• Impeller kit which includes gasket(s) and lubricant

Removing the Old Impeller

Close the water intake.
Remove the pump’s cover screws.  If the screws are seized, you can use your favorite penetrating oil to loosen them, but apply it carefully. You want the oil to stay on the screws and not escape to other parts of the pump where its powerful chemicals can damage soft gaskets and seals. 
Take off the cover. Slowly and carefully pry it loose to avoid damaging the pump. The shoulder of the housing isn’t a hard material that can withstand brute force. It’s often a soft metal, sometimes plastic. If you exert pressure using your screwdriver as a lever and the shoulder of the pump housing as a fulcrum, you could compromise the contour of the housing. The damage can leave a dent that creates a gap between the housing and the faceplate that allows for an unrestricted flow of air and water. Air could enter the pump, and water could leak out.
Water from the hoses may flow out when you remove the plate. That’s normal. You may also see coolant if you winterized your boat, and this is the first time this season you’ve accessed the pump. 
Remove the gasket. It’s likely that the gasket is either partially stuck to the cover plate or to the pump. Remove it thoroughly. Account for all of the gasket. You don’t want loose particles floating freely.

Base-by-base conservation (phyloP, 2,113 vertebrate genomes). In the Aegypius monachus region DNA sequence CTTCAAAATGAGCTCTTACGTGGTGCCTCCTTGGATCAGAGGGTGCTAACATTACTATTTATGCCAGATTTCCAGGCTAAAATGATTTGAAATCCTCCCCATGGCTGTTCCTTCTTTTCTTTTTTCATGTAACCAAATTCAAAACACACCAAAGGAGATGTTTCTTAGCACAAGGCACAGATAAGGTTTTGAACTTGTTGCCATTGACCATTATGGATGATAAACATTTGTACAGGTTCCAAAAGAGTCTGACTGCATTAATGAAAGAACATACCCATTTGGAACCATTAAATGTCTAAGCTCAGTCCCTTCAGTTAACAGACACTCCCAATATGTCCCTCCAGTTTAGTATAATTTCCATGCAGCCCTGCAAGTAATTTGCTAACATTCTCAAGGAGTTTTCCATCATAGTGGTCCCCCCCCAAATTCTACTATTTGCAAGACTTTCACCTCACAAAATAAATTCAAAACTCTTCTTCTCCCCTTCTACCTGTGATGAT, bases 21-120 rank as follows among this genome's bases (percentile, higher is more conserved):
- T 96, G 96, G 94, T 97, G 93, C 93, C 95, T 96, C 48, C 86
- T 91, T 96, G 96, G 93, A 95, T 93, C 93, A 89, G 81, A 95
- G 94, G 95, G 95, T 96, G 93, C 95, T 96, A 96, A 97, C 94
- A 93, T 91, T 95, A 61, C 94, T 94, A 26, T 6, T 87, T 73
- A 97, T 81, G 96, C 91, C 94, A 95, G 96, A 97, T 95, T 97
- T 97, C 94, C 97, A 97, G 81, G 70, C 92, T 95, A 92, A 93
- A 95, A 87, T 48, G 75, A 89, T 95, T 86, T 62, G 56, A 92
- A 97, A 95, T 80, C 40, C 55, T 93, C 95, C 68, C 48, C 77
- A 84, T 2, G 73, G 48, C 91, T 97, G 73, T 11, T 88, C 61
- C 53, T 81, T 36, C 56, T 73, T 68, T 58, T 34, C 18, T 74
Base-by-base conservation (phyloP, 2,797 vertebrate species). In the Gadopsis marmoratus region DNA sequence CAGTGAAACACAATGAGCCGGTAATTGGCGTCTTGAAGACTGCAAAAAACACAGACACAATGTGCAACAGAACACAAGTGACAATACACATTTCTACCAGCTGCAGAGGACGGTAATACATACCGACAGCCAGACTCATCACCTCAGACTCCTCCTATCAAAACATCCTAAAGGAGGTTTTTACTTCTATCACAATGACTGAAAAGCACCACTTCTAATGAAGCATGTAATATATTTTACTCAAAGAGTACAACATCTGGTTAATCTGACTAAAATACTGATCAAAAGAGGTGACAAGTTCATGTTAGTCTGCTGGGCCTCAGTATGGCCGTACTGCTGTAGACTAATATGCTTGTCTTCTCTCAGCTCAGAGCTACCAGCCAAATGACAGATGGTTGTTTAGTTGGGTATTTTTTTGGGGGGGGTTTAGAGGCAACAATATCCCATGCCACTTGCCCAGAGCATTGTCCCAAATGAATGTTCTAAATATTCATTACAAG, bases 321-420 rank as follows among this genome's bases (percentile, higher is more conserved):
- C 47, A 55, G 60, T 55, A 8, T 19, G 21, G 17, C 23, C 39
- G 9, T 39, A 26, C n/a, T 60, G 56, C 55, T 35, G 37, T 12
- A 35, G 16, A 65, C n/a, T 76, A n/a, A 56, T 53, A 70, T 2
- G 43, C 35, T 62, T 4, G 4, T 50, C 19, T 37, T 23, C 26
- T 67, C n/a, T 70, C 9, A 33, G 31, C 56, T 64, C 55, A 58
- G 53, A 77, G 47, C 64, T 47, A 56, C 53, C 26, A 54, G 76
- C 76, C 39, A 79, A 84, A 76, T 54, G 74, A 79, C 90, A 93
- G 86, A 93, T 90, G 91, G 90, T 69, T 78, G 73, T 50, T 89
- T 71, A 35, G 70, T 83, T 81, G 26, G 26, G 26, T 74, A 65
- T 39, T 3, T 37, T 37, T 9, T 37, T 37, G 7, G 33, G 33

Remove the impeller using a special impeller puller or regular needle-nose pliers. The puller will perform the job quickly, but the tool is a bit pricey.  If your pump uses C-clips to grip your impeller, you’re going to want to get C-clip pliers. If your impeller is simply nestled into a slot on the shaft, you should be able to remove it with regular needle-nose pliers. 
Find any missing pieces. Not only will you need to replace the impeller, but you’ll also need to recover all the broken pieces of the impeller. Those free-floating bits of trash may seem insignificant but can cause significant problems when they get stuck elsewhere in the cooling system.

Lubricate Before Reassembling

Cover the surfaces with a lubricant, such as glycerin. Apply lubricant to the cover plate and the interior of the pump, including its rear wall and shaft. Having a lubricant on the shaft increases the likelihood that the impeller will be easier to remove the next time you replace it. Glycerin is safe, inexpensive, and easy to obtain, but some people insist on using other lubricants such as petroleum jelly, which you may know by its trademarked name Vaseline. Others choose silicone. The most controversial is petroleum jelly.
Glycerin and silicone don’t eat away at the impeller, and they don’t clump as does petroleum jelly. Nitrile rubber is resistant to petroleum-based fluids but not neoprene rubber. And the odds are that your impeller is made of neoprene. 
Nevertheless, you’ll find boat owners who have used petroleum jelly for years. So, it still comes down to an individual preference. Choosing a lubricant may seem like a minor detail, but your decision could have consequences later.